|30 flavors baby!|
The macarons came from Christian Michel, an accomplished pastry chef from La Maison du Macaron located in Broglie (Normandy). His palette of macarons was truly exceptional, I got to sample: Cointreau, violet-wild berries, Tibet tea, apple, cherry, orange-cinnamon, rose, pineapple, coconut, licorice, to name a few... To my surprise, I particularly liked the banana, vanilla, cassis (always one of my favorite), coconut and violet-myrtilles (no translation for "myrtilles", just to give you a visual, it is a sort of a wild mountain blueberry). All the fillings for the macarons were made of a rich buttercream. I limited myself to six macarons on the first day, you can get an idea of what I ate after that :)
I also got to get in touch and have a conversation with Chef Patissier Christian Michel. It was nice to see how he started and how his business evolved. He built his own kitchen, or lab (as he calls it) in his home garage (can you imagine, an impossible option here in Connecticut!) and supplies renowned pastry shops and restaurants in Paris. I found out (this is for Cherie) that he uses egg whites in bricks (same packaging as Parmalat milk). The eggs are pasteurized and work very well according to him. This came as a huge surprise as I always read to use fresh eggs only, I guess I'll have to give it a try and see if it works for me. So far, I wasn't able to find suppliers in the US; Australia had some cool stuff but it is a bit too far... Should I give the supermarket product a try?
I took advantage of my hubbys' business trip (once again, moohoohaha!) to order some products that are difficult to find in the United States: fancy essences, special thermometer, flower syrups and some copper molds for canelés. These little cakes have become very popular in France and many boulangeries carry them. Many recipes don't carry a tale; the canelé carries many. One of the oldest refers to a convent in Bordeaux, where, before the French Revolution, the nuns prepared cakes called canalize made with donated egg yolks from local winemakers, who used only the whites to clarify their wines. Any records that might verify this were lost in the turbulent revolution, thus relegating the convent story to legend. But the alternative tale may be even better: residents of Bordeaux, who lived along the docks, gleaned spilled low-protein flour from the loading areas, then used it to make sweets for poor children. The small canelé molds, fluted and made of copper or brass, were nestled in embers to be baked. I've never had a canelé in my life! I left France in 1994 and it's always amazing to go back and discover how some pastries are "à la mode"! My first try wasn't a total success; at first, canelés need to be cooked at a very high temperature (530°F) for a short period of time, then the oven's temperature is lowered (480°F) and the cakes bake for half an hour to 45 minutes . Unfortunately, my home oven doesn't seem to go pass 500°F. My canelés were either burnt or undercooked. This will definitively something to work on in the commercial kitchen I use with a professional oven... Oh well, when I have time!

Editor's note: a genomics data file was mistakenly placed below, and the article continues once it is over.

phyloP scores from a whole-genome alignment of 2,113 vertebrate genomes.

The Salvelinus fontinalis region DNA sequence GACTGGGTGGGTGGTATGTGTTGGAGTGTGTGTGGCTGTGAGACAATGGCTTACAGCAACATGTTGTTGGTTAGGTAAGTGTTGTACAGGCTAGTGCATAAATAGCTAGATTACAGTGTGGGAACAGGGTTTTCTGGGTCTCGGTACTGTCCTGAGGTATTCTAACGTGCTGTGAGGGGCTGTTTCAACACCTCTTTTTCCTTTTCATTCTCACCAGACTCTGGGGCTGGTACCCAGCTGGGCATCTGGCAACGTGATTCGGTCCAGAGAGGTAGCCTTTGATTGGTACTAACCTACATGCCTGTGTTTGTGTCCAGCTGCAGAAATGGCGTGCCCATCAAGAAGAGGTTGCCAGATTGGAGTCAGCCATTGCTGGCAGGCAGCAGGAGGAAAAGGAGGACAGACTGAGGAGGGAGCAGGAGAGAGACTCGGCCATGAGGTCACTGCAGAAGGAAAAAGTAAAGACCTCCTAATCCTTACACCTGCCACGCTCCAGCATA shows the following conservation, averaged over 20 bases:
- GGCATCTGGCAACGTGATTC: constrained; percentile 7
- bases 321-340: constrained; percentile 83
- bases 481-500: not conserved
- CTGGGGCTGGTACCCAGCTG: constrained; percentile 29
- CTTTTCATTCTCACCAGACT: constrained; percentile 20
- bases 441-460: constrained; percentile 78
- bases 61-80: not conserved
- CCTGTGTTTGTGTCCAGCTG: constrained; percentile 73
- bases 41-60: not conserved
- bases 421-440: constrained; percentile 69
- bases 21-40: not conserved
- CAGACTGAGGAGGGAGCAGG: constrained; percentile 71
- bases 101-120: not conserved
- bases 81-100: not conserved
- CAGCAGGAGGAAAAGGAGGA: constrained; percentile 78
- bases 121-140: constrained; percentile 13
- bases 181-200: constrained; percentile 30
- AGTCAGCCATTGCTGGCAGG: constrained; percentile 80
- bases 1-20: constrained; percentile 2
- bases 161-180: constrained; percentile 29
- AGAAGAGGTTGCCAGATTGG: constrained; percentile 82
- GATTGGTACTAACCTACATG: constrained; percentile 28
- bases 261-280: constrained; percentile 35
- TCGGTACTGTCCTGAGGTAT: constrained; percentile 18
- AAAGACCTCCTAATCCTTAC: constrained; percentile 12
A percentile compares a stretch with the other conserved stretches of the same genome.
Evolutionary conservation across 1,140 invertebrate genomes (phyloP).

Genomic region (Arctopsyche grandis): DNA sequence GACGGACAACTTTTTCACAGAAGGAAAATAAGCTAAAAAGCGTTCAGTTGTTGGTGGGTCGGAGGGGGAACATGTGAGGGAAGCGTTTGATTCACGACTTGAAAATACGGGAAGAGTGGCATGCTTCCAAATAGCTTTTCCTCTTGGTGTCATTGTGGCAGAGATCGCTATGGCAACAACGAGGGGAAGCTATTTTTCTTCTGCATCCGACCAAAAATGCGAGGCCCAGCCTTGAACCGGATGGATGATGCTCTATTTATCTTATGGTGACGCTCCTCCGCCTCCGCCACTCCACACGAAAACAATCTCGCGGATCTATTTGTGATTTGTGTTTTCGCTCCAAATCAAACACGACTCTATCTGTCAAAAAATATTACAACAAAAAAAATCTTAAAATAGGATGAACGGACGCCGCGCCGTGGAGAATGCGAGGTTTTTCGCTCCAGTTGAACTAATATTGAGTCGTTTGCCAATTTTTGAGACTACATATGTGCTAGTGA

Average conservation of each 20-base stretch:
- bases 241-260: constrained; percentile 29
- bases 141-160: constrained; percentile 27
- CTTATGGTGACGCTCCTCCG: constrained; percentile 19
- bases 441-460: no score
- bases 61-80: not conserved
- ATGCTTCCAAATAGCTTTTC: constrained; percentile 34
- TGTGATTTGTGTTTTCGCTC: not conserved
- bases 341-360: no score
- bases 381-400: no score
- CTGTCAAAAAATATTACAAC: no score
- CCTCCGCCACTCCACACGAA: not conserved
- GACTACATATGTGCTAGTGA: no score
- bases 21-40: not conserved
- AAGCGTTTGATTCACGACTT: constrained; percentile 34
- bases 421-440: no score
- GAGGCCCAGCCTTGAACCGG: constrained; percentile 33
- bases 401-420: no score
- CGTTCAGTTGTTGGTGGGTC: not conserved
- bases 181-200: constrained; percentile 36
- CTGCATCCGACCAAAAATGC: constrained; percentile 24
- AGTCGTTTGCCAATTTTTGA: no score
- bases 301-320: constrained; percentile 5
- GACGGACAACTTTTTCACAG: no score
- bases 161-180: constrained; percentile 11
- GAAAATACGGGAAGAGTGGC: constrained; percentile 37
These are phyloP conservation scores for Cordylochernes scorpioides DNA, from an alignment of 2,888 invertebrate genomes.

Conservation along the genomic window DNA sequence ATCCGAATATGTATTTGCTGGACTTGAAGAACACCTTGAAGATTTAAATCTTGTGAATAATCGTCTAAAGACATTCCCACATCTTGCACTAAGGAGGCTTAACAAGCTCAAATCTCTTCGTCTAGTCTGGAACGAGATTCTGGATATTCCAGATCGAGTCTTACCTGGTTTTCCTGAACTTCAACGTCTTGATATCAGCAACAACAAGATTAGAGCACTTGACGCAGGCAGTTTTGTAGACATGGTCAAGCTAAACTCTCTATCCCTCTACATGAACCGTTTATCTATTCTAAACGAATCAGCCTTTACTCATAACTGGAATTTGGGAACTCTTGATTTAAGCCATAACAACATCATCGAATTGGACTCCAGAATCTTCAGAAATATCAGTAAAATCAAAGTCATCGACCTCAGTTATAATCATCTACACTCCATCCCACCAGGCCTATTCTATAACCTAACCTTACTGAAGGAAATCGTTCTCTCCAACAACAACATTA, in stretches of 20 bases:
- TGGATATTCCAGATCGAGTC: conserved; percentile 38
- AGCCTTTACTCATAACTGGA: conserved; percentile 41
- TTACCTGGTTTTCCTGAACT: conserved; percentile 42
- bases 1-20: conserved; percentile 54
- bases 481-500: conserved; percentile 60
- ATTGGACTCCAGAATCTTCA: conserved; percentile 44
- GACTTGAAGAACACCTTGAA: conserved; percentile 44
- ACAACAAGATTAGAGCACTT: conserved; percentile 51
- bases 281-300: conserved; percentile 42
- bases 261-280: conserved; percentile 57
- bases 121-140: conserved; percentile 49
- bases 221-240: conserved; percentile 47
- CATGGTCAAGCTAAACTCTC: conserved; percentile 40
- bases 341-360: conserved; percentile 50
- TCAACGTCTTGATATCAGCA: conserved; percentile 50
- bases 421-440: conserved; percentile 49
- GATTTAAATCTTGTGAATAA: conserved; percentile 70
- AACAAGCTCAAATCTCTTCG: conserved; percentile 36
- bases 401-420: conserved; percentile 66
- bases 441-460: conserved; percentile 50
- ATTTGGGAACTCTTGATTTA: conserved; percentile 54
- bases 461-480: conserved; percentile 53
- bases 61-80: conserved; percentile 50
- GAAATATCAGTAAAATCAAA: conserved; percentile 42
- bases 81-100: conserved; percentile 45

|Finished product - still needs some work...|